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Researchers rank diets by the amount of greenhouse gas emissions, and the result is this

Diets in the highest-impact group accounted for five times the emissions of those in the lowest-impact group

Monday January 28, 2019 12:40 PM, ummid.com News Network

Healthy Diet

Chicago: After examining the carbon footprint of what more than 16,000 Americans eat in a day, a study conducted by researchers at the University of Michigan (UM) and Tulane University shows that more climate-friendly diets are also healthier.

The researchers ranked diets by the amount of greenhouse gas emissions per 1,000 calories consumed and divided them into five equal groups. Then they rated the nutritional value of foods consumed in each diet using the U.S. Healthy Eating Index, a federal measure of diet quality, and compared the lowest to the highest-impact groups on this and other measures.

Americans in the lowest-carbon footprint group ate a healthier diet, as measured by this index. However, these diets also contained more of some low-emission items that aren't healthy, namely added sugars and refined grains. They also had lower amounts of important nutrients such as iron, calcium and vitamin D, Xinhua reported citing a study published in the American Journal of Clinical Nutrition Thursday.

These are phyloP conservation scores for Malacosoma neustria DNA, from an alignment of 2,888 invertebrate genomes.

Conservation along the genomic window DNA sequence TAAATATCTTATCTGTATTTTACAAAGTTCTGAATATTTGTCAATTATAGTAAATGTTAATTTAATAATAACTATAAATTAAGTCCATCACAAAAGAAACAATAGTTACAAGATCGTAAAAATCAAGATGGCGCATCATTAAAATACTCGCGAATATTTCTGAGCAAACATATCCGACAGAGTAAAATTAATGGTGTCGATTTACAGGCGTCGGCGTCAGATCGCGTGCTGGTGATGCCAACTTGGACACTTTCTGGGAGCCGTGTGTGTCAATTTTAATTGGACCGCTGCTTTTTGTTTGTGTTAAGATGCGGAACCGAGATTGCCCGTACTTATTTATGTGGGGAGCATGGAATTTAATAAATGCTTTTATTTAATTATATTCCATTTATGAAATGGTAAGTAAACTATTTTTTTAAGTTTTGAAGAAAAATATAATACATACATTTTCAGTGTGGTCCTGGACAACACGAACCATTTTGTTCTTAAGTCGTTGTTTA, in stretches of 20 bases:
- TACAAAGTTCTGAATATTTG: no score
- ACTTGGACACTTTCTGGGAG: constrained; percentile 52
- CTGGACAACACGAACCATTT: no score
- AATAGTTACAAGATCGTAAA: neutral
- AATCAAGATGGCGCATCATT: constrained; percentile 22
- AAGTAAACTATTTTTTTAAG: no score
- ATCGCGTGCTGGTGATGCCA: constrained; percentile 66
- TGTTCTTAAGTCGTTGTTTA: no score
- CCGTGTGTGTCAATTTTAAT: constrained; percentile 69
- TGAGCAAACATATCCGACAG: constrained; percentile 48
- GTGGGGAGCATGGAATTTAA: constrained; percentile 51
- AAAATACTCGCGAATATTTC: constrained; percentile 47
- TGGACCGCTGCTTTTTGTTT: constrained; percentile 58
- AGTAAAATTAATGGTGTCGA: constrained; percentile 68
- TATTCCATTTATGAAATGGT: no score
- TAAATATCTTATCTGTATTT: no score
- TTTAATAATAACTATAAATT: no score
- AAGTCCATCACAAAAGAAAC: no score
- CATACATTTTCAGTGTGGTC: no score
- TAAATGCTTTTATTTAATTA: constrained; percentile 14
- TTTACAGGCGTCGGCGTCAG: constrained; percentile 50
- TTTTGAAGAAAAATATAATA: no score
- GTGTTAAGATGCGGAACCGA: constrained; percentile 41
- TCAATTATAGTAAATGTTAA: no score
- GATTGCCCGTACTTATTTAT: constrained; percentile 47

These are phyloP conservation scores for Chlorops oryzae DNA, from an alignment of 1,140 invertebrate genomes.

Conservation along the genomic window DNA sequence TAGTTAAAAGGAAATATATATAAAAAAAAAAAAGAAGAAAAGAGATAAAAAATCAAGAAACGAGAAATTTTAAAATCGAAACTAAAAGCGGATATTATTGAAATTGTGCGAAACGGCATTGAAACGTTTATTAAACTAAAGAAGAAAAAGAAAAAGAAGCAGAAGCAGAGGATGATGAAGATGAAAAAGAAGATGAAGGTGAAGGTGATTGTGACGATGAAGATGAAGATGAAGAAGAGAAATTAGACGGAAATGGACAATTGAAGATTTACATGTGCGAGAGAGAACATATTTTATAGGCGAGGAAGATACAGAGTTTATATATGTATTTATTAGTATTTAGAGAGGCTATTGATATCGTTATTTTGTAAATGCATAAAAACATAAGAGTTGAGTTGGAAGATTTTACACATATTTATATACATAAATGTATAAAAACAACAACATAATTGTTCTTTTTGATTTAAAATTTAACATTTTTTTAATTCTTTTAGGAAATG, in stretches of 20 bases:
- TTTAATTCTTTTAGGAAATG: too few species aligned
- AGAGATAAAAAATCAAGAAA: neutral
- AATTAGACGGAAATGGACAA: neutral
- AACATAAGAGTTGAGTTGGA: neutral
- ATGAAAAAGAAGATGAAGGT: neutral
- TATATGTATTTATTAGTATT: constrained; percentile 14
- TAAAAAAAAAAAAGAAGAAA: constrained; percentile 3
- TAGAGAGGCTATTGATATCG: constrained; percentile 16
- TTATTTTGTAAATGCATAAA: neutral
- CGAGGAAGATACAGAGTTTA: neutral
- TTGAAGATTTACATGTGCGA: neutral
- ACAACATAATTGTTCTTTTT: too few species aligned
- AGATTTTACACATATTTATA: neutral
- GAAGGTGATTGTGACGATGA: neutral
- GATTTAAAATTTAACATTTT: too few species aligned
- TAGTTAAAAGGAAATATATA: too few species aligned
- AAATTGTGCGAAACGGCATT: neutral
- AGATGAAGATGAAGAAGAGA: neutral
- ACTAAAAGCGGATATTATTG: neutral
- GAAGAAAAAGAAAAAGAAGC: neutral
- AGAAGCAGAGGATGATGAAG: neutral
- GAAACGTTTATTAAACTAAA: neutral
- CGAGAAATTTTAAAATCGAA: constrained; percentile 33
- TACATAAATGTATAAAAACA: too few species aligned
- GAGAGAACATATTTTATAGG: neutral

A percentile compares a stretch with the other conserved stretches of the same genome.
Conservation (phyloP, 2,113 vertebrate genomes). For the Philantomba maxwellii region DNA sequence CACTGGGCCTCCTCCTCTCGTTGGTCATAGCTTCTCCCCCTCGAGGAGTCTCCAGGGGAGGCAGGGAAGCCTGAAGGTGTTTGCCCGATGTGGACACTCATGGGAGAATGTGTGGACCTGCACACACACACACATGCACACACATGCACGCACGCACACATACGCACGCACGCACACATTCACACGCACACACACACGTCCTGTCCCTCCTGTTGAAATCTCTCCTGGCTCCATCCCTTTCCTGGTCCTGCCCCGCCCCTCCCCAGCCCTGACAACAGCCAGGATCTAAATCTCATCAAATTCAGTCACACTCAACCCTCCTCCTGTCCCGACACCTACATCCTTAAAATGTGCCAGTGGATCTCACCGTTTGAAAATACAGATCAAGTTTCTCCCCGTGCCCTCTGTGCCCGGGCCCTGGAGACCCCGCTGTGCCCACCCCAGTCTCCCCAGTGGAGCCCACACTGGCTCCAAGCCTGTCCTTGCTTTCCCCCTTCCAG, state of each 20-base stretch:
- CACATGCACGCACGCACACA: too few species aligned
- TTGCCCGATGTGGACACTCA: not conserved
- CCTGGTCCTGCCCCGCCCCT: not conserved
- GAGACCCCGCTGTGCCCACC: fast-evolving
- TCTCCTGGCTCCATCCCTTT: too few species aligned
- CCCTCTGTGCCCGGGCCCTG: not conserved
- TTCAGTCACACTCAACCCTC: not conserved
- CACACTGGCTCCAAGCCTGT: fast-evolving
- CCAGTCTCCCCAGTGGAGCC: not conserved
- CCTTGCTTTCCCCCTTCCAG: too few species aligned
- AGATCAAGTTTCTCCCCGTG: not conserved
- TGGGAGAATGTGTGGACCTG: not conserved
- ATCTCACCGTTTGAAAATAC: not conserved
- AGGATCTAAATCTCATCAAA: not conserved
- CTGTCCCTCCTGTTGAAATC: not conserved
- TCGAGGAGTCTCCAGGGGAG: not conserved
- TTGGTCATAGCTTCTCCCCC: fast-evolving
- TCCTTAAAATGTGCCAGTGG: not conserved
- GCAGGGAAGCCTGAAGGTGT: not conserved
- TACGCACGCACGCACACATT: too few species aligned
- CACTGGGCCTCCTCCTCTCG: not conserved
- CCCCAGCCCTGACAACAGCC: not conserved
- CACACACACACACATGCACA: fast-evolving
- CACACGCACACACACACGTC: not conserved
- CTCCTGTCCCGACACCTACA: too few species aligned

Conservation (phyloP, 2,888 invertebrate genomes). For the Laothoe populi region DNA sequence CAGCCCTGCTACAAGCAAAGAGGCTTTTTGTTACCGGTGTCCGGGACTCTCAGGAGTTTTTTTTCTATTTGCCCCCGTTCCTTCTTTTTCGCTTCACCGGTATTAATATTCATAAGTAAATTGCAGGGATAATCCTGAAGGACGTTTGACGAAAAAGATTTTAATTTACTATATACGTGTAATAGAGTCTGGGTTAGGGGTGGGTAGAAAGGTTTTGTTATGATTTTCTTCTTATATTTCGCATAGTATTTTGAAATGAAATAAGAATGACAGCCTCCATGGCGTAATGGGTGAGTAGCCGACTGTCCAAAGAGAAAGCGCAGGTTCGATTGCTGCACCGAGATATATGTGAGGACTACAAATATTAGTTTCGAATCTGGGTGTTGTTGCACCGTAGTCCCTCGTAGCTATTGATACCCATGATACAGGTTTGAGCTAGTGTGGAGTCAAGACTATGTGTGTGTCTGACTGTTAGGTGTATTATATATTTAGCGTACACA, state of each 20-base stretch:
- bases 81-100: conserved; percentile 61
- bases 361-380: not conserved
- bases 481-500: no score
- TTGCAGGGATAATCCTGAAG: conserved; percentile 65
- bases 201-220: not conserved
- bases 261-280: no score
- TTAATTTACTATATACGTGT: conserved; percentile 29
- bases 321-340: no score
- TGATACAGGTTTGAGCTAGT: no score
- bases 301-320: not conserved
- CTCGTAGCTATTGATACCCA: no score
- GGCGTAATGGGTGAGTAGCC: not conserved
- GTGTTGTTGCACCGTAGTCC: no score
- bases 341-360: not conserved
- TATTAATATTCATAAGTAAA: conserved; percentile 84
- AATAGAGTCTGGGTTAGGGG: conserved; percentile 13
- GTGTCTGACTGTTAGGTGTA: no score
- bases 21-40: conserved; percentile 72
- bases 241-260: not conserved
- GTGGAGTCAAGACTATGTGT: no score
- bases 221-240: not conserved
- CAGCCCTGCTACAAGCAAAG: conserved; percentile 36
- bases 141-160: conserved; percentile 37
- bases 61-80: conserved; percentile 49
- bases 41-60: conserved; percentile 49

Overall, diets in the lowest-impact group were healthier, but not on all measures.

Diets in the highest-impact group accounted for five times the emissions of those in the lowest-impact group. The highest-impact diets had greater quantities of meat, dairy and solid fats per 1,000 calories than the low-impact diets.

Overall, the high-impact diets were more concentrated in total proteins and animal protein foods. A companion study the researchers released last year found that 20 percent of Americans accounted for almost half of U.S. diet-related greenhouse gas emissions.

"The good news here is that there are win-win solutions with diets that are healthier for people and planet," said study co-author Martin Heller of the UM Center for Sustainable Systems at the School for Environment and Sustainability. "Moderate shifts away from red meat and toward beans, eggs or chicken can lead to significant improvements in both health and our diet's carbon footprint."

"We hope these findings will help the public and policymakers recognize that improving diet quality can also help the environment," Heller added.

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